Saturday, October 23, 2010


Cholesterol is a big player in the development of atherosclerotic plaques. There are two main types of cholesterol LDL and HDL. In general LDL is "bad cholesterol" with high levels of LDL being associated with development of plaques and contributing to an increased risk of heart attack and stroke. LDL is responsible for depositing cholesterol to the tissues of our body. HDL, on the other hand, is responsible for picking up cholesterol from our tissues and delivering it to our liver. As you make steps towards improving your health you should aim to  keep LDL cholesterol levels low and to increase HDL cholesterol levels. 

Here is a link that explains the progression of atherosclerotic plaques for your viewing pleasure!

In general there are two main causes of high LDL cholesterol levels. 
1.) Family inheritance (familial hypercholesterolemia) 
2.) Lifestyle

The good news is, if caught early, lowering of cholesterol through drugs and/or lifestyle changes can slow or even reverse the progression of atherosclerotic changes. If lifestyle changes are not enough to keep your LDL levels low you will likely need to go on prescription medication. Having said that, being on prescription medication is not an excuse to maintain unhealthy lifestyle choices. If you are concerned about your cholesterol levels it is best that you discuss this with your doctor. In this blog we will focus on lifestyle changes that can be made to aid you to healthy living.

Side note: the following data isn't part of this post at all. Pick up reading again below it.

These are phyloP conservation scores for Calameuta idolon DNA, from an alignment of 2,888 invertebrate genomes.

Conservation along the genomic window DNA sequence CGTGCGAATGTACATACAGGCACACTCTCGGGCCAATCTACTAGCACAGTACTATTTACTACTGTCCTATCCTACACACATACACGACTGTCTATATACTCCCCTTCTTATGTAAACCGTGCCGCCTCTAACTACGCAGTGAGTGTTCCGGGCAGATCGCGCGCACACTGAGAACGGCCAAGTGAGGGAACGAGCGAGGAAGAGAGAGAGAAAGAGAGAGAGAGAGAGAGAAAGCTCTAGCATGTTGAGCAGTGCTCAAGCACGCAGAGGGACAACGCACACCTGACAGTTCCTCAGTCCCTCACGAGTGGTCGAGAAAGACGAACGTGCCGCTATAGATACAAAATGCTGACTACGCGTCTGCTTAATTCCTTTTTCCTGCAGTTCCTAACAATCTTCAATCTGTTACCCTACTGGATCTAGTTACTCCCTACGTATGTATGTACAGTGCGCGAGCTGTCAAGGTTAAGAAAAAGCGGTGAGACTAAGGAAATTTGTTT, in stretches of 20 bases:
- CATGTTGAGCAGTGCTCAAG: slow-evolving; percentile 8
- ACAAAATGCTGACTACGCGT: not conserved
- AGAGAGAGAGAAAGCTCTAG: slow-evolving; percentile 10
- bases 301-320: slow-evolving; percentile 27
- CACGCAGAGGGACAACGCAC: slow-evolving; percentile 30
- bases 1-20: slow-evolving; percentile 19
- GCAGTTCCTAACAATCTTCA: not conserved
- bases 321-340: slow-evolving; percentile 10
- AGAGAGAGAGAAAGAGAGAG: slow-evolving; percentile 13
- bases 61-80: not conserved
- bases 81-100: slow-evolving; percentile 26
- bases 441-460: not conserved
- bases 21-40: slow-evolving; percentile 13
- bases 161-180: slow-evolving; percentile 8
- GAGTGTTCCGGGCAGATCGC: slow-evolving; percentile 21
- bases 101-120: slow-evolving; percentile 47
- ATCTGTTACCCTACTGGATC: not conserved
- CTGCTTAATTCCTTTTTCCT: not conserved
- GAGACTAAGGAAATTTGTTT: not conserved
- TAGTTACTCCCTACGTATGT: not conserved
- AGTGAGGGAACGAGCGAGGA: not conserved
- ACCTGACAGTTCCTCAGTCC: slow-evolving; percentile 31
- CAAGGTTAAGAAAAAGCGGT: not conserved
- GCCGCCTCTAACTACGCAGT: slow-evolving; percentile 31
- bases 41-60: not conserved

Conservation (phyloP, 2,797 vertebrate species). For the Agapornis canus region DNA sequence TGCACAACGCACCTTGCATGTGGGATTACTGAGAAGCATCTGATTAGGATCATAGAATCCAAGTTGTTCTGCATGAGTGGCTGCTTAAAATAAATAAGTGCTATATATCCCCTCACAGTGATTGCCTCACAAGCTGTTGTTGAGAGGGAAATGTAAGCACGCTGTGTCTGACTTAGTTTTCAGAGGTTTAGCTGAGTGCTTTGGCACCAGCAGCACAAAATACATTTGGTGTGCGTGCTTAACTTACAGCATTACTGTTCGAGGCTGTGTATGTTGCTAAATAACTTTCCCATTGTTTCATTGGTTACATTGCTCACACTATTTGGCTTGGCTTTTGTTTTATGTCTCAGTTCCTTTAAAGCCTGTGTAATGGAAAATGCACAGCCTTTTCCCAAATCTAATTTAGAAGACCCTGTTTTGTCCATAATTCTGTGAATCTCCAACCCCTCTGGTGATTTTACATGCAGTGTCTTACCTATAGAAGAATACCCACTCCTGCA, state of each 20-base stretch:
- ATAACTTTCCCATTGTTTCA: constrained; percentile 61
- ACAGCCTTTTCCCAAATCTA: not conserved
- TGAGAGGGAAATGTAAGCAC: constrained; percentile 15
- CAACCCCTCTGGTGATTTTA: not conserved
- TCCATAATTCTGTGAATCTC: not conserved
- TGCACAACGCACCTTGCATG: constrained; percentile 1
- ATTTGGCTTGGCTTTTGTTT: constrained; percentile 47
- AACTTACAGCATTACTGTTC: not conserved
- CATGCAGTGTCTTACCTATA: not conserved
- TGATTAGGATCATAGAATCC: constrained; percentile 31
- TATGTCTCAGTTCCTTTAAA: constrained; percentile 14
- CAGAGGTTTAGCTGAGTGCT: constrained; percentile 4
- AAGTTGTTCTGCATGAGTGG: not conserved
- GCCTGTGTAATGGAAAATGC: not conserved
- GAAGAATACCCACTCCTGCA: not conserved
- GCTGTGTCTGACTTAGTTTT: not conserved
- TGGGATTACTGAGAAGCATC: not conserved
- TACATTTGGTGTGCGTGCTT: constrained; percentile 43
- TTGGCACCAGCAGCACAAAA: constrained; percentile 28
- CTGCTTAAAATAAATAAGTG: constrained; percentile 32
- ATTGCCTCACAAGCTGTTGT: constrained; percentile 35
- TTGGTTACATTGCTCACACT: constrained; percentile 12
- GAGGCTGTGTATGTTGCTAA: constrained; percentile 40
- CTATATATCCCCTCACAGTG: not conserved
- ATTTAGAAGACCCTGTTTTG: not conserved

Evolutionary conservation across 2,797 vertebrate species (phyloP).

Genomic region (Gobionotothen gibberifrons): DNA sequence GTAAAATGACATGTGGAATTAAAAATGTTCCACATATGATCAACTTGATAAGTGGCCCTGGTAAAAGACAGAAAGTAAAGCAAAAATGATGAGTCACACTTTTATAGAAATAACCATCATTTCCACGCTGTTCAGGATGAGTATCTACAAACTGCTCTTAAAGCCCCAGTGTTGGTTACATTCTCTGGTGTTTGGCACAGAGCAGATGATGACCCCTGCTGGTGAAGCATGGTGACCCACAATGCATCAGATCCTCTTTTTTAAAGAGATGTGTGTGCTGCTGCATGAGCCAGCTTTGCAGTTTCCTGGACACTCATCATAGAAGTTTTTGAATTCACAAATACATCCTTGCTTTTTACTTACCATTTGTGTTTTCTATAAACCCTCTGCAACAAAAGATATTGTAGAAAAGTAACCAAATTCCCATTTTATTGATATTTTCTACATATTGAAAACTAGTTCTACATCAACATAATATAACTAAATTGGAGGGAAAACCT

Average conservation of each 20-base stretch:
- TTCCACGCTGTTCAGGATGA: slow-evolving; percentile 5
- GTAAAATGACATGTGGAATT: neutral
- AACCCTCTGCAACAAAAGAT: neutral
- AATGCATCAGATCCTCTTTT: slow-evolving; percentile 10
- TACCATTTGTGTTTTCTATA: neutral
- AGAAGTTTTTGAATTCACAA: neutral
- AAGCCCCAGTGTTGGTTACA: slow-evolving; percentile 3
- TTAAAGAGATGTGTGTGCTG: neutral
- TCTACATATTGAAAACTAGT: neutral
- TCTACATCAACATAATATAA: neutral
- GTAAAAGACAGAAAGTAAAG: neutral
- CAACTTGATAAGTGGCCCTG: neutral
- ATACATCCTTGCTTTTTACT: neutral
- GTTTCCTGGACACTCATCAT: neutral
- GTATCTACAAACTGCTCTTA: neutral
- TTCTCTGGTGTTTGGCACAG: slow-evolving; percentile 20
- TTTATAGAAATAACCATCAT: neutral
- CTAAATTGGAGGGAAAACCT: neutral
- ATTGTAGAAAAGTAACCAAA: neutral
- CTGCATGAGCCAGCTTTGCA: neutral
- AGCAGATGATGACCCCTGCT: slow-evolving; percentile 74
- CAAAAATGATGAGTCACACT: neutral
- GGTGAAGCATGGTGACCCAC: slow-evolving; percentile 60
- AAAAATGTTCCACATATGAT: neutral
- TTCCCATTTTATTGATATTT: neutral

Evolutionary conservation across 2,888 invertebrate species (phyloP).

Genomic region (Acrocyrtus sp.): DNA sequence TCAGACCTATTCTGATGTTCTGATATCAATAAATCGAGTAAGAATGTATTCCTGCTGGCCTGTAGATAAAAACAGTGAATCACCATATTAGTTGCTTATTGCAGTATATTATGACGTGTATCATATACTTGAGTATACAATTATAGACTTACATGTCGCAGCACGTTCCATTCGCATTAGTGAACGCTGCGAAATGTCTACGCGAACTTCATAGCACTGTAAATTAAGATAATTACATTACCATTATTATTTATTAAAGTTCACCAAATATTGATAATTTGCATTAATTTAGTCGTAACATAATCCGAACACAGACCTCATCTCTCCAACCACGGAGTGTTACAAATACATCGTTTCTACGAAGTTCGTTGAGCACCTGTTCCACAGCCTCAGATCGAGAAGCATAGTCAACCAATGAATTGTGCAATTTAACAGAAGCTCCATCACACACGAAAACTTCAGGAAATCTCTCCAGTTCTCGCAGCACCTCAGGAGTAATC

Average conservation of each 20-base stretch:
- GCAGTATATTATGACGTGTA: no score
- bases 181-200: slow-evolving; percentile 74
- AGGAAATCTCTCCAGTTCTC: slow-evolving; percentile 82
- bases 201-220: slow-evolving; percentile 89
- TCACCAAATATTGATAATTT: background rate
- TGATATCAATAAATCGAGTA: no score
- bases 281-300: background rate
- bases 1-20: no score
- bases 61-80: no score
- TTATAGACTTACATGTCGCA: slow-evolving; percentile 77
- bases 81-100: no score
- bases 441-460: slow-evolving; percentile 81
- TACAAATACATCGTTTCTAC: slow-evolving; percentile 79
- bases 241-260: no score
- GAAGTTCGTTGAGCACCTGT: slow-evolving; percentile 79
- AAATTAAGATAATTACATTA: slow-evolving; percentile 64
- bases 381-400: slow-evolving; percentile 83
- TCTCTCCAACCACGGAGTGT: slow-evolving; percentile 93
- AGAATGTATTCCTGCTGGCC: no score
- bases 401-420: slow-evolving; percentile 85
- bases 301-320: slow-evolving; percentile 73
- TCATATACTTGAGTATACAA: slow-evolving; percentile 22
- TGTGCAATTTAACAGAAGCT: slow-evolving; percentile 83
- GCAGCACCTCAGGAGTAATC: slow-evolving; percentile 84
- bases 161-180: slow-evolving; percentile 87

1.) Diet
  • Decrease your intake of saturated fats, found in fatty meats and high fat milk products, and increase your intake of unsaturated fats.
  • Eliminate trans fat consumption.
  • Limit your cholesterol intake.
  • Eat foods high in omega 3 fats.
  • Increase your fibre intake
    • Choose whole grains, these will increase your intake of soluble fibre.
    • Increase your intake of fruits and vegetables; the more color the better. Dark orange, dark green, red etc. 
    • The only way our bodies eliminate cholesterol is through excreting it in our bowels. Increasing one's fibre intake will bind more cholesterol to aid in excretion. 

2.) Lifestyle
  • Loose weight
  • Exercise
    • Exercise has been shown to increase your level of HDL cholesterol. Try to work up to 30 minutes a day.
  • Quit Smoking
  • Drink in moderation. 
    • One drink per day for females and two drinks per day for males.

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